At one point, the big promise with service-oriented architecture was reuse. Everybody I talked to used Legos as an analogy for SOA. Just as you can reuse the same Lego pieces in various building projects, you could reuse services in different applications, which meant less custom code and a quicker deployment time.
These days, reuse seems to be going the way of the panda, which is to say it's not extinct like the dodo, but for all practical purposes might as well be. While you know reuse can and does exist, it's seldom encountered, either in the wild or in captivity. You certainly shouldn't expect it. Service reuse is just too hard, too high-maintenance, (again, like pandas), and too risky.
But, it turns out, reuse as a cost justification may be a red herring anyway. (Apologies for the mixed metaphor.)
In a recent blog post, Richard Watson, an analyst for the Burton Group Application Platform Strategies, takes a skeptical look at calculating the savings from reusing services. Often, he notes, these savings are calculated based on a formula that looks something like this:
"Savings = Cost of Implementation - Cost of Integration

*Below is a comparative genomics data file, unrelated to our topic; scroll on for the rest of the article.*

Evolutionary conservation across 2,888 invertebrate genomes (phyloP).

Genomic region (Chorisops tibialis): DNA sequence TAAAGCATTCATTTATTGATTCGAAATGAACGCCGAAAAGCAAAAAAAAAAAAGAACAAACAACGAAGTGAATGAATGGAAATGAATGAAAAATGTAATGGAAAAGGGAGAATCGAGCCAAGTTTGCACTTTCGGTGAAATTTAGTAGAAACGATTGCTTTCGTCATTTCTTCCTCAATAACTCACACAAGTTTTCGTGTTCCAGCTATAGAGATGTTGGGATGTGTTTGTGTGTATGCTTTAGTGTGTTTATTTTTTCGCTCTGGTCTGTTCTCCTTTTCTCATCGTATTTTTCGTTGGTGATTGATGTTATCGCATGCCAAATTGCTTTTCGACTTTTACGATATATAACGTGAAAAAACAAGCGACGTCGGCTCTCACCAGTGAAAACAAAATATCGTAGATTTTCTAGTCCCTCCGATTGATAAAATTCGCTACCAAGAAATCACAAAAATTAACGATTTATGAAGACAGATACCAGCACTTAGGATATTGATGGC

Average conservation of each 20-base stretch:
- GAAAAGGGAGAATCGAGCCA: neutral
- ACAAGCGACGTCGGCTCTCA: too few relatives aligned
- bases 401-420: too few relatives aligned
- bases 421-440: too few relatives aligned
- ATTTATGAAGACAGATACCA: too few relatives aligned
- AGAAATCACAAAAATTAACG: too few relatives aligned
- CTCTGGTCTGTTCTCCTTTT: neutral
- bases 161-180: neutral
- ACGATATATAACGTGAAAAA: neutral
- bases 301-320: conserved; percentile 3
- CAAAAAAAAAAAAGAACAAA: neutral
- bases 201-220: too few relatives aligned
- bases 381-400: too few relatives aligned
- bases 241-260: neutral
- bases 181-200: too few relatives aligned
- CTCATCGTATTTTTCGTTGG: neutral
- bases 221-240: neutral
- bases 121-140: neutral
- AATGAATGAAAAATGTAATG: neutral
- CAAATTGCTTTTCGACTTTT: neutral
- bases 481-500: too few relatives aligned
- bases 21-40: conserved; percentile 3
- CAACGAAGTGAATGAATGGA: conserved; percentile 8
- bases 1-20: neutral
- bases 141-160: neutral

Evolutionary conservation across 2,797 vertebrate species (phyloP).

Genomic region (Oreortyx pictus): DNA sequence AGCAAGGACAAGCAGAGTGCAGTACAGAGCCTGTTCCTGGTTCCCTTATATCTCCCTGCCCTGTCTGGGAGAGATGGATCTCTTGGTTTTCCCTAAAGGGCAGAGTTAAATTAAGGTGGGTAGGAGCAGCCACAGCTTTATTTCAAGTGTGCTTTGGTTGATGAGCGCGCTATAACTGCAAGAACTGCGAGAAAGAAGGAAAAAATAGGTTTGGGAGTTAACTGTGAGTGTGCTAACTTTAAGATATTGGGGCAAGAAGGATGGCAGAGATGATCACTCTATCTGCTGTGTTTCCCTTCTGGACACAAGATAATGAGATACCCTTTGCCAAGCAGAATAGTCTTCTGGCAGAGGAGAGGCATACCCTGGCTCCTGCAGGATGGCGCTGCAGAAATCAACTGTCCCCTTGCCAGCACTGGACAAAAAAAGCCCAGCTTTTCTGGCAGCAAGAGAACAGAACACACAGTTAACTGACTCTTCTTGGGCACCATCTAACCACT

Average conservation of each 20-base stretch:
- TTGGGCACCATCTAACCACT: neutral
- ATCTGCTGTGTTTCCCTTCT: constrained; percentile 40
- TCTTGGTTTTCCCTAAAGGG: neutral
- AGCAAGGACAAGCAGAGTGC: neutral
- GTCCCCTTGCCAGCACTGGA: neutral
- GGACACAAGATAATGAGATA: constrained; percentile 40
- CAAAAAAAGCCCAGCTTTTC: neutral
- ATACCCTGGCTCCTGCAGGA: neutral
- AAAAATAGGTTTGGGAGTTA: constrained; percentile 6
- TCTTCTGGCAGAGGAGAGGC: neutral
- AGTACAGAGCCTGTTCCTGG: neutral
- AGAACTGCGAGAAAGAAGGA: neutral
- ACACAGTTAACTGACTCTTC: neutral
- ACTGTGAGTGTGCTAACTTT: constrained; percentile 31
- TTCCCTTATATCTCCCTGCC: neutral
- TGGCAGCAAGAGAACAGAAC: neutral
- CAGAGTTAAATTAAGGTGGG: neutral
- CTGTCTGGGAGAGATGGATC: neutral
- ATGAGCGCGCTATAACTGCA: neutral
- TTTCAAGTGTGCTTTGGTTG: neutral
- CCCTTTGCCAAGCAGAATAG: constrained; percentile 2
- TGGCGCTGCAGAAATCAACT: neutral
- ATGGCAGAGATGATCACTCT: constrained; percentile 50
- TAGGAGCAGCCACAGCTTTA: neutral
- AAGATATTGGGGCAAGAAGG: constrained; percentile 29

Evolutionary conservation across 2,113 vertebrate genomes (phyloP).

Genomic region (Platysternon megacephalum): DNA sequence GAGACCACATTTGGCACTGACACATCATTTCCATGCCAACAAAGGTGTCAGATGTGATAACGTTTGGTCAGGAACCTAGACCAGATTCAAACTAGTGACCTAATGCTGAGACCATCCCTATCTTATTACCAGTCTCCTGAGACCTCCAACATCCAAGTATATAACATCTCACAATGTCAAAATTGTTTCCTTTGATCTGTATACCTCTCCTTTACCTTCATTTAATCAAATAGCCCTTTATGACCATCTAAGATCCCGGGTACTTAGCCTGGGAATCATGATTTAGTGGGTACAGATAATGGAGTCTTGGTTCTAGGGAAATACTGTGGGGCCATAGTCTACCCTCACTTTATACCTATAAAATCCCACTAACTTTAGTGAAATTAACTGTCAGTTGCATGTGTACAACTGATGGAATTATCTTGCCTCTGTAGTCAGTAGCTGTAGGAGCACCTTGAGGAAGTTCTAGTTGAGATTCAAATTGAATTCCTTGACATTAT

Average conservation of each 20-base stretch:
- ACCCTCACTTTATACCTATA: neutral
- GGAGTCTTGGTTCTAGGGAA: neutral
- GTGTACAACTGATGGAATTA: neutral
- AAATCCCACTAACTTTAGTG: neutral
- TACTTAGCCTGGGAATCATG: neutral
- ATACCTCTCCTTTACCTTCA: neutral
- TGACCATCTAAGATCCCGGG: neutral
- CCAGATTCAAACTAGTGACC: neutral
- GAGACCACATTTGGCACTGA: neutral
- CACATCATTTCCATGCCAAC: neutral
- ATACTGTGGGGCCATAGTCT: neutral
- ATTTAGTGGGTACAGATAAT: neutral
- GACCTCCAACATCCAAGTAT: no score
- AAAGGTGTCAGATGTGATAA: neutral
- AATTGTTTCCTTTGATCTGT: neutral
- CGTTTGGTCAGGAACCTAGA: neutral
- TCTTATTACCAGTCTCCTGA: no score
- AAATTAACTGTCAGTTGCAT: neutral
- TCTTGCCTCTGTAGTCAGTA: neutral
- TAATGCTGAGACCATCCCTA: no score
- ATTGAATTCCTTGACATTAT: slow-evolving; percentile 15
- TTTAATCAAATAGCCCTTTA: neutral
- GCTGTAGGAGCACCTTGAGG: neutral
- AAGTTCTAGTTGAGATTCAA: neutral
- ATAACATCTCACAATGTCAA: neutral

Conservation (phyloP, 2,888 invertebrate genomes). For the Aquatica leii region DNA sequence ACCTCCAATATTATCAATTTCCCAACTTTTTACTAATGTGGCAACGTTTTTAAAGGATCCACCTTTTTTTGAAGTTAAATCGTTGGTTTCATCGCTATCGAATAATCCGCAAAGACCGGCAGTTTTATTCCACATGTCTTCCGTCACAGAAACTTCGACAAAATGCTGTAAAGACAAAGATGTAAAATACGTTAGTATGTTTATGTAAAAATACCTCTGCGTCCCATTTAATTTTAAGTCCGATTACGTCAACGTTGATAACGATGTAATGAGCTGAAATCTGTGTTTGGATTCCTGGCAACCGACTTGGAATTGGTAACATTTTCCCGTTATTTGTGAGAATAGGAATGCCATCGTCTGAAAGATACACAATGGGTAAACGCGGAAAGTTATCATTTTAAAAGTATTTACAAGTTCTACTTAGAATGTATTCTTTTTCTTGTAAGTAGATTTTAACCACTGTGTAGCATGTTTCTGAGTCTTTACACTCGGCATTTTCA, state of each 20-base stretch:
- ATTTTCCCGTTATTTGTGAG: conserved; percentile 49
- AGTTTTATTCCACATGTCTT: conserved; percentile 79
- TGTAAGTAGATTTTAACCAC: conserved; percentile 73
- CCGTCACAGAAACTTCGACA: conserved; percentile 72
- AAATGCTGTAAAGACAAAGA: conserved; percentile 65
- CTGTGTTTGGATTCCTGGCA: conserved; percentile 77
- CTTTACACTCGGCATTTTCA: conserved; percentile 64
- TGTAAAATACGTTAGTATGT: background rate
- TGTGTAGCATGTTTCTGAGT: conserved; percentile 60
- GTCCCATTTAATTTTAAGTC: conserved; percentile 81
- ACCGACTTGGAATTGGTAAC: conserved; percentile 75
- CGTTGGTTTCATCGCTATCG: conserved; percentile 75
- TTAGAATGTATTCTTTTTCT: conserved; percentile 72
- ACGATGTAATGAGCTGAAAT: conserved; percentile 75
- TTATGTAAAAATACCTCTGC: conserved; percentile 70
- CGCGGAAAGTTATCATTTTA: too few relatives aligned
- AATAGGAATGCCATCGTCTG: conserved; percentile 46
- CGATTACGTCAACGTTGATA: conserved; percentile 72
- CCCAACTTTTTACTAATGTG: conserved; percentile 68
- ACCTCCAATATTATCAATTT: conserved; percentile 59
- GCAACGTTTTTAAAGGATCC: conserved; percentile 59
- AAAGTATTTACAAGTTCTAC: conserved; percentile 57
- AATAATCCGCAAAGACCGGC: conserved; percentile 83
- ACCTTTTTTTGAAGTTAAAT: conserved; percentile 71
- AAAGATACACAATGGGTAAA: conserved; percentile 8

Savings = services * reuse * change
Savings = sum ( f (cost of integration at consumer, cost of change to service provider for new consumer) ) over #reuse, where f is 'some function of.'"
I couldn't help but note that the cost of integration comes into play in two of these formulas. And it looks good, right? But in reality, he explains, you won't see those savings in a concrete way:
Reuse savings are problematic because stated like this, as the client I spoke to says, "if I've saved all this money, where is it?" Of course, it's deferred expenses, but that doesn't sound quite so valuable. These formulae also overstate the value of reuse over time.
That's OK, because according to Watson, even unused services can add value in other ways, including being cheaper to maintain, improving security or compliance and reducing redundancies.